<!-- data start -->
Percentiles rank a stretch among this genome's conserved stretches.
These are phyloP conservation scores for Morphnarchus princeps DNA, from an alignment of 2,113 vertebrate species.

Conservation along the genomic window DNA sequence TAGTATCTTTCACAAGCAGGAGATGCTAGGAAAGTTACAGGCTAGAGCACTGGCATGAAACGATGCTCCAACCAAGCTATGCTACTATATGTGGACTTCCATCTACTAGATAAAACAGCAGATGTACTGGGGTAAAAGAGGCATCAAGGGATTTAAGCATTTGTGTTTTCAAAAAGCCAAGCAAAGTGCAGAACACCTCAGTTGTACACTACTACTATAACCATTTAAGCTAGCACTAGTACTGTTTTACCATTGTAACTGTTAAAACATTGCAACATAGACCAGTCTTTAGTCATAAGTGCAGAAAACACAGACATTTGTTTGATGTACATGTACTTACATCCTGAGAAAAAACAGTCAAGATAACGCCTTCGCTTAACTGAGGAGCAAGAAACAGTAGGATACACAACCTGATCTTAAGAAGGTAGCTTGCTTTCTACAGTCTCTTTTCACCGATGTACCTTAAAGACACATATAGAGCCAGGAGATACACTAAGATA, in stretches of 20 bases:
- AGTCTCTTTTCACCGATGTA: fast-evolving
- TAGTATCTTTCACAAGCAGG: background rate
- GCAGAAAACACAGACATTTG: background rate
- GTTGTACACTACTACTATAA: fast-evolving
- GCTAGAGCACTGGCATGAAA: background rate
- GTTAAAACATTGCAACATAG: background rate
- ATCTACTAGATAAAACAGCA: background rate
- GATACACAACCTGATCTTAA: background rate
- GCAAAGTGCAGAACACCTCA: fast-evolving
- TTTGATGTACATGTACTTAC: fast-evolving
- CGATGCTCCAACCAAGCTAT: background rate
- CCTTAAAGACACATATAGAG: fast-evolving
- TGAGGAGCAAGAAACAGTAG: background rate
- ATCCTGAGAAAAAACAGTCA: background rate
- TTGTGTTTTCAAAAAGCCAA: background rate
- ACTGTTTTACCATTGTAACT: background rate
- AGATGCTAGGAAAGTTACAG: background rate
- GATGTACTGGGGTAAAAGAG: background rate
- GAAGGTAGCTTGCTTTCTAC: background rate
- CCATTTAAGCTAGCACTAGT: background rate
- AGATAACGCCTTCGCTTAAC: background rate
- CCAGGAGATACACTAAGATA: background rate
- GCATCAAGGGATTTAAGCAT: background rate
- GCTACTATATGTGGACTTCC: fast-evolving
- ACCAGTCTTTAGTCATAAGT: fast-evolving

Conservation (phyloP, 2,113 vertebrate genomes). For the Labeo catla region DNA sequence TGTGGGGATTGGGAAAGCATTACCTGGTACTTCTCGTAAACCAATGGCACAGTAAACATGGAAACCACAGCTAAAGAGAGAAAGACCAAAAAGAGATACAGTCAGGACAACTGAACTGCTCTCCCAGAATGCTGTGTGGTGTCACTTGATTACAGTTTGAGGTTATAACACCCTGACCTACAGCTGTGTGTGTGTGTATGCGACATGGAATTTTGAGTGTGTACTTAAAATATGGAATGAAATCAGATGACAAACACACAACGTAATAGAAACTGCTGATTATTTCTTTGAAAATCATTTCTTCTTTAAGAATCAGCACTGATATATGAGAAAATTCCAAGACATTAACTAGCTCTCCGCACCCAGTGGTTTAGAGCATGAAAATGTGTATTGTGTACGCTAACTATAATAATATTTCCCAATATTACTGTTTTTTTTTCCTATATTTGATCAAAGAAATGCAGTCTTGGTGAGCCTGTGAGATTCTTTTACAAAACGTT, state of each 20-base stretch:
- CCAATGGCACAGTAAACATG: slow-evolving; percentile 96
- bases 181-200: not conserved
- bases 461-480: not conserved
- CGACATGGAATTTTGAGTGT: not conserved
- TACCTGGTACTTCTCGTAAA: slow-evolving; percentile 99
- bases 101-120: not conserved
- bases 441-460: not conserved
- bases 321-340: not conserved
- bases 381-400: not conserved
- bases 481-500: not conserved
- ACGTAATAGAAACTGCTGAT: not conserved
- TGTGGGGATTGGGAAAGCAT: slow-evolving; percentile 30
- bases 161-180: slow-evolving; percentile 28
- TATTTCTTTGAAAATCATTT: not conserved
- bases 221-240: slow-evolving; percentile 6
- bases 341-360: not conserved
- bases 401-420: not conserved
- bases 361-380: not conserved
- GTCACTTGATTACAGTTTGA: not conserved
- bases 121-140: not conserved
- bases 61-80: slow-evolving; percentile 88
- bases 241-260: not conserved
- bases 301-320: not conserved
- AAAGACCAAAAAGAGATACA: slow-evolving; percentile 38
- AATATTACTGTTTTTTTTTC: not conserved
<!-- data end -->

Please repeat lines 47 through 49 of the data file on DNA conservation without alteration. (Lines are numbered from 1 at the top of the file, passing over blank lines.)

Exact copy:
- bases 361-380: not conserved
- GTCACTTGATTACAGTTTGA: not conserved
- bases 121-140: not conserved